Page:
Temperature troubles turtles in Torres Strait

Appie Thaiday, Aaron Bon, Wuni Tapau Bon, George Saveka, Boggo Gela find some trees.

With the effects of climate change putting many species at risk, a new project has been developed in the Torres Strait to minimise impacts on the region’s turtle population.

The Beach Shade Tree project—currently underway on Erub and Mer islands—aims to reduce climate risk for turtles through the propagation of shade and fruit trees.

The project is facilitated by the Torres Strait Regional Authority (TSRA) Environmental Management Program and funded by the Australian Government’s National Landcare Program.

TSRA Chairperson, Mr Napau Pedro Stephen, said the Torres Strait is particularly important for turtles nationally and internationally, especially Green, Flatback and Hawksbill turtles.

“All these species are also of very high cultural value to local communities and this project engages stakeholders in a collaborative effort to reduce the climate risks to the region’s turtles.”

“Climate change … threatens turtles in other ways including erosion of nesting beaches, drowning of nests, higher hatchling death when sand temperatures go above lethal levels, changes to seasonal timing of nesting and hatching, and broader impacts on sea country that impact the fitness and survivability of turtles,” Mr Stephen said.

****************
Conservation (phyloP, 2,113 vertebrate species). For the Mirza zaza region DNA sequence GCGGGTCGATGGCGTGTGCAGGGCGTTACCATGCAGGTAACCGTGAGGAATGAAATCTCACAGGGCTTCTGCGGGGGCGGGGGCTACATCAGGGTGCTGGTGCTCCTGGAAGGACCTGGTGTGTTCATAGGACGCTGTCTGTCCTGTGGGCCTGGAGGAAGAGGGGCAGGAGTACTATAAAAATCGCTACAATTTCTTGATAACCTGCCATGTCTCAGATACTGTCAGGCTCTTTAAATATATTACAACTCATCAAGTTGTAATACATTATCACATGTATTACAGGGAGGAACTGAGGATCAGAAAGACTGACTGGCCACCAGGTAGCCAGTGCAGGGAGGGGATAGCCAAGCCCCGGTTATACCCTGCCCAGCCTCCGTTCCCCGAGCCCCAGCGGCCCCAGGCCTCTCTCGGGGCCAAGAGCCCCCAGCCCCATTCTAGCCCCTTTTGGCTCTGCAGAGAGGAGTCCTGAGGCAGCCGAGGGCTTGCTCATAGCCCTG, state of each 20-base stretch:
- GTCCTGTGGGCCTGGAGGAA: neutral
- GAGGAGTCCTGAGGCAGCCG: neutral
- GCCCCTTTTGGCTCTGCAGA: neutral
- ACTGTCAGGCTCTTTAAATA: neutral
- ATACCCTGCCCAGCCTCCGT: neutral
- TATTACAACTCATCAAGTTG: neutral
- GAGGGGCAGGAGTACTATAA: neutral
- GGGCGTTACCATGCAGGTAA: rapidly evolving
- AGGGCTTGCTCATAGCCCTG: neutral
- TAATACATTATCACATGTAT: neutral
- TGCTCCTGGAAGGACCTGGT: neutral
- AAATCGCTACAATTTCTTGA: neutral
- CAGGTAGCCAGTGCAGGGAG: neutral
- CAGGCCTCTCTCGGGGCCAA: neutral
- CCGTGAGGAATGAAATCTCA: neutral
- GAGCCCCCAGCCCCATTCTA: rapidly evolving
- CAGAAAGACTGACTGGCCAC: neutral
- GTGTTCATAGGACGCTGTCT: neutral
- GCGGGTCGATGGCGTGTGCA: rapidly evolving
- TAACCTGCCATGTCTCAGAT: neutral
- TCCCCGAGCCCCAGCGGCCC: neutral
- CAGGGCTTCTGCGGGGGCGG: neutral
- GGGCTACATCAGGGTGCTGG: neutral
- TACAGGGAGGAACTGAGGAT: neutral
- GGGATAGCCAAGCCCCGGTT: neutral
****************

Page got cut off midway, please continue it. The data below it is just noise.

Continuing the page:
Kevin Mye and Barry Pau discussing plans at Kemus Beach.

The temperature of sand in which eggs are laid determines the sex of turtles with warmer temperatures resulting in more females.

This means the population of male turtles could be in decline. It’s hoped that increasing shade on key nesting beaches will help to keep a balanced population of males and females.

TSRA has consulted heavily with the community to identify the most suitable use of shade trees to combat the effects of rising heat and sea levels on coastal ecosystems, marine life and human wellbeing.

Rangers on Mer and Erub implementing the project are working closely within their communities and have already chosen native tree species and trialled a variety of growing practices.

The project is a collaborative effort between Land and Sea Management Unit teams, the Torres Strait Island Regional Council, Regional Native Title Bodies Corporate, My Pathway, Traditional Owners and members of surrounding communities.

By Rachael Knowles

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